I was driving south, when I received “the phone call” from my doctor. My three children were nestled in their car seats in the back and I did not want them to hear the news, so despite my safety concerns, I turned off the speaker option and picked up my cell phone. I did not even consider pulling over to the shoulder of the road. I was a couple hours from my mommas’ front porch, I wanted to be home.
I was prepared for the results from my two biopsies. I was already 100% convinced that I had cancer. I did not demand the emergency dermatologist appointment to be tested for cancer; I made the appointment to find out how comfortable the tumor made itself inside the flesh on my back. Still, nothing prepares you for the statement:
You have cancer.
There are two phases in my life now, BC and AC, (before cancer and after cancer).
I am an avid story teller, whose vivid details recounting personal adventure now began with the phrases, “before I had cancer, I…”and “after cancer, I…” These phrases had unfortunately become precursors to my once no strings attached tall tales.
I was diagnosed with basal cell carcinoma on my face and malignant melanoma on my back. The basal cell cancer was normally non-life threating and completely removed during the biopsy procedure. My fight against the deadliest form of skin cancer, melanoma, was just beginning.
The only knowledge I was privy to( before my cancer escapade), concerning melanoma, was that it spread to legendary musician Bob Marley’s brain and killed him when he was only 36 years old. I was two days shy of my birthday, I kept thinking, for my 39thbirthday; I received the dreaded gift of cancer, nice.
Melanoma develops in the cells (melanocytes) that produce melanin, the color pigment that gives your skin its color. Melanoma accounts for 75% of all deaths related to skin cancer. Melanoma is an asshole!
My big sister was relaxing in the passenger seat of my car while I was discussing the details of my pathology report with the doctor. I was glad to have her company on this road trip even more so, now. I asked her to get a pen and jot down the numbers in my cancer journal. (I know, you all are thinking that I doomed myself by purchasing and labeling a notebook, “my cancer journal”.) I didn’t understand my cancer equation. Stages, phases and Levels…percentages, treatment options, survival rates…names of oncologists at UK Cancer center and then the final question, “am I going to die?”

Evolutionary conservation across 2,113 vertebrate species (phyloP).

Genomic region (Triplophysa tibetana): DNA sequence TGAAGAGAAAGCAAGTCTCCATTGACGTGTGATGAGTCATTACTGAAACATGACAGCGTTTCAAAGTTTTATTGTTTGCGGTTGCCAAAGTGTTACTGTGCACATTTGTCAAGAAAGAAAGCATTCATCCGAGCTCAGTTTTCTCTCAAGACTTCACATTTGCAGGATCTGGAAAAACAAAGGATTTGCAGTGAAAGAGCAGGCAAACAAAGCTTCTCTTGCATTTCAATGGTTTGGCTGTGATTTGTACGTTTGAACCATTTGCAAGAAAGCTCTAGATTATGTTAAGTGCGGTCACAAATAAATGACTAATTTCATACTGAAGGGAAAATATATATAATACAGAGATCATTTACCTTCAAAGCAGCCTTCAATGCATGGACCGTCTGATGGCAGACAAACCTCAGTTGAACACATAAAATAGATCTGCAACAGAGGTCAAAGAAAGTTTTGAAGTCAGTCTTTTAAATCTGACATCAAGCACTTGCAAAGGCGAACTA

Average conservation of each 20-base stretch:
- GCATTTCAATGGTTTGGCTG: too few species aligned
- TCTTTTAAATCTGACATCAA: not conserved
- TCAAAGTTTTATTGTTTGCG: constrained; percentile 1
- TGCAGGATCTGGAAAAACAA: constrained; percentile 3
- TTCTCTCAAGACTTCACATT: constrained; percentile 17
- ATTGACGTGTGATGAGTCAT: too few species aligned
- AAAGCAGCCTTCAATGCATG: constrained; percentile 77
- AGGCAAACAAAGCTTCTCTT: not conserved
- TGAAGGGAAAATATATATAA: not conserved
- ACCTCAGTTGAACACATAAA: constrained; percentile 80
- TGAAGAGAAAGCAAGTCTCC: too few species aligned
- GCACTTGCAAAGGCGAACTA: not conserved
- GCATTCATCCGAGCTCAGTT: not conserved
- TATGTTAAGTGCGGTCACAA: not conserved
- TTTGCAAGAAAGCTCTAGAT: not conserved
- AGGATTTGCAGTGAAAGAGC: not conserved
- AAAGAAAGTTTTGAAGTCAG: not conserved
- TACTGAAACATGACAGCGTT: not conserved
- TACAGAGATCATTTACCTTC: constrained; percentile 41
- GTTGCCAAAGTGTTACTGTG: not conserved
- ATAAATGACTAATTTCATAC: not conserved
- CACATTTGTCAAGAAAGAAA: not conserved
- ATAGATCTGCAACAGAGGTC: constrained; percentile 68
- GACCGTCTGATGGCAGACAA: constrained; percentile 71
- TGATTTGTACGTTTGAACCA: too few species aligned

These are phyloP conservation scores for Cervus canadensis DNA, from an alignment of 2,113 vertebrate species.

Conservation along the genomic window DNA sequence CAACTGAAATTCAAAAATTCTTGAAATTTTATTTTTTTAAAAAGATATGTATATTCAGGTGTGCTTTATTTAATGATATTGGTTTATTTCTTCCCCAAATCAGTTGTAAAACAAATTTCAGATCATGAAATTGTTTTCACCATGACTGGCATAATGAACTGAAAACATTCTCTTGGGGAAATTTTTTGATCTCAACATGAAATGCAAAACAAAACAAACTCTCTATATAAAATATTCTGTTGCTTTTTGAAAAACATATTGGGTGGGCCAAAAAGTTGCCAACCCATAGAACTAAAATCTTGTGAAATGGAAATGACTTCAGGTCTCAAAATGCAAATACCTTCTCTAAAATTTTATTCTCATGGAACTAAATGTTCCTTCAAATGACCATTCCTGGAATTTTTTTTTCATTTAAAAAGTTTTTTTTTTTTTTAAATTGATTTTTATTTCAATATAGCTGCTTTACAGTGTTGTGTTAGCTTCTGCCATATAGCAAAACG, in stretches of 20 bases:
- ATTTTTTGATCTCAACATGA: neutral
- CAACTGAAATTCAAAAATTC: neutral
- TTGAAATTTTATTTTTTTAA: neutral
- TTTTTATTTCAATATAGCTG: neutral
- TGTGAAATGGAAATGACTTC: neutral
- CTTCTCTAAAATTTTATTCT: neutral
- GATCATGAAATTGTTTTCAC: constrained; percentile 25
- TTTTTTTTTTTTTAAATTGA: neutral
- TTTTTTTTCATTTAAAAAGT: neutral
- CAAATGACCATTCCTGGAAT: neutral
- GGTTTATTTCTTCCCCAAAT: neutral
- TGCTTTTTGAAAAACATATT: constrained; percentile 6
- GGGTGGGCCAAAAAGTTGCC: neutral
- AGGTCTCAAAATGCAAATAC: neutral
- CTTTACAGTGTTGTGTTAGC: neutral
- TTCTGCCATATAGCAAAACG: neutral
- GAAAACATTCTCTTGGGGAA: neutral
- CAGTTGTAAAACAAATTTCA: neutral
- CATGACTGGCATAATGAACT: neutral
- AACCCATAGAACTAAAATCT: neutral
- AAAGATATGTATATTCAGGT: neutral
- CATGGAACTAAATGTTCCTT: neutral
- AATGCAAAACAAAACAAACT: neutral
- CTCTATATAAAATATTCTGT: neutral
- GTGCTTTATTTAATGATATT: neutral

“Not today,” was her only clear cut response.
I wasn’t instantly relieved but I guess that would have to do. I had so many thoughts racing through my foggy brain. I had drummed up emotions that were unfamiliar to me. I couldn’t believe that I actually had cancer. Cancer…real…live…cancer. I felt so icky, tainted and violated.
When I hung up the phone, I glanced at my sister who said non-chalantly, “it’s just skin cancer, and you will be fine. Wanna stop at McDonalds for lunch?”
When we finally arrived home, I found the comfort and concern I so desperately needed. I found my village. My friends and family overwhelmed me with their love and support. They came out by the dozens, like an army, prepped and ready to help me battle cancer. They made phone calls, showed up at my doorstep with hugs and sent wildflowers. They treated me to lunch, shared bottles of wine and more importantly, spent quality time with my children while I recuperated after surgery. I couldn’t ask for a better tribe. I have never felt so loved.
Not everyone knows what to say or do when a loved one shares their cancer news. It is not their fault, nor do they mean to come off insensitive or callous. Everyone processes and grieves differently. Everyone should be given care and consideration when dealing with your illness. My sister meant no harm, she was in denial. She stayed in a state of denial for a long time. She wasn’t ready to face cancer with me and that is ok. Learning and accepting everyone’s role in your life’s journeys is a vital component to success.
It required a village to help me battle cancer successfully. My friends, who are my family, and my family, who provide me with some of the greatest friendships, did a beautiful job helping me navigate through the storm. As I mend and learn to live with the cancer cells in my body that may never fully dissipate, they continue showering me with love and support.
It takes a village. My village rocks!
P.S. Wear sunscreen, check your spots and know your body.
Author: Heather Podnar